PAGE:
The server shutdown and relaunch was about the business model, not the game itself. There were significantly more changes in the auction house, currencies, subscription, and cash shop than anything that has to do with actual gameplay.

And yes, it’s the same game with some heavy simplification and heavy handed “guidance” through the early game. Some of the bugs from 2012 were and are still in there, in fact.

As for opening a new weapon, I have all three tank weapons (chaos, Hammer, and shotgun) with almost all their passives, too. Shotgun is a fantastic solo weapon. Hammer and chaos combine to be the ultimate tank setup. Hammer is pretty awesome in general for damage. Shotgun is all you need for primary if you’re sticking to story mode and not getting into the dungeon grind.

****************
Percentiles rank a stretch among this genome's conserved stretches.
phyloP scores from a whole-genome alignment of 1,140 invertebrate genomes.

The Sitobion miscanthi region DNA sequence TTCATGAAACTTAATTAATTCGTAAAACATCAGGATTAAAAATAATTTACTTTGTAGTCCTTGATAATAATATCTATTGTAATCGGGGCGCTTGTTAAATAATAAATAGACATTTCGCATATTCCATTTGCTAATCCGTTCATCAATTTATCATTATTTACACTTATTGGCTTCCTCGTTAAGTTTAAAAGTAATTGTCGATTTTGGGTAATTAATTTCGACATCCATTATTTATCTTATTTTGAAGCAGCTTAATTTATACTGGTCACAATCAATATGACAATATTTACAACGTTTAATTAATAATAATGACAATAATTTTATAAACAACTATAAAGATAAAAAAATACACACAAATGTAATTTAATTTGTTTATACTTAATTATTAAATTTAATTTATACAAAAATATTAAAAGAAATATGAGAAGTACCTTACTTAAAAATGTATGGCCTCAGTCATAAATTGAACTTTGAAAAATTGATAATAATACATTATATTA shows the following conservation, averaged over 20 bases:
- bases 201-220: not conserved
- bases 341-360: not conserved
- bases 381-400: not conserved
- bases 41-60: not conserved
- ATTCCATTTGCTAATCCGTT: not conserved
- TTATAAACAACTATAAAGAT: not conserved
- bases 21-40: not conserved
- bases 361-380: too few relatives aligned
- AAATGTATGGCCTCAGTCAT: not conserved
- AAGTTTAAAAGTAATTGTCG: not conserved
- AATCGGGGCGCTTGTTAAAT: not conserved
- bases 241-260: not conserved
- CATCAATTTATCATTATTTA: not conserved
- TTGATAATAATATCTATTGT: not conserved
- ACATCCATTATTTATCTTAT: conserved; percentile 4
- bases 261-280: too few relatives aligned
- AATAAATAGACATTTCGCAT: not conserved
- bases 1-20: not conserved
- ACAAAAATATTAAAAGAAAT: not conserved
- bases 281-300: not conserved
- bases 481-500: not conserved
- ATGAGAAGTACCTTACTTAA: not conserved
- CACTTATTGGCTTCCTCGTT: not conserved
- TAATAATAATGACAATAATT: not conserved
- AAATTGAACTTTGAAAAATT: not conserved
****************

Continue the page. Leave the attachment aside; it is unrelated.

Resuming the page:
Melissa McDonald

I always suspected this was the same game with a new colour of lipstick. All that being said, i enjoyed it. Not sure why it had to be remade.
Assault rifles are good fun after so many games where I’m an archer.


I’ll thumb up but i hate AR’s, they make some E5 and up runs difficult to navigate with explosion’s mess, a couple examples DW’s Dark House Sorcerer, and HE’s Eblis, frost on Eblis is a super treat to try and navigate.

I normally run with the same crews and none of us use an AR or similar ground garbage effects thanks goodness. When i pug an E5 and up, that took some adjustment for sure, my favorite is the AR user whom effectively kills themselves because THEY CAN’T SEE THE LINES. lol.

Bryan Turner

Fist, I always found it amusing that you could heal people by fisting them supposedly.




Yeah, if you were hoping for something completely new storywise you’re going to be disappointed for this entire thing. Sorry man. Best of luck with the rest of it.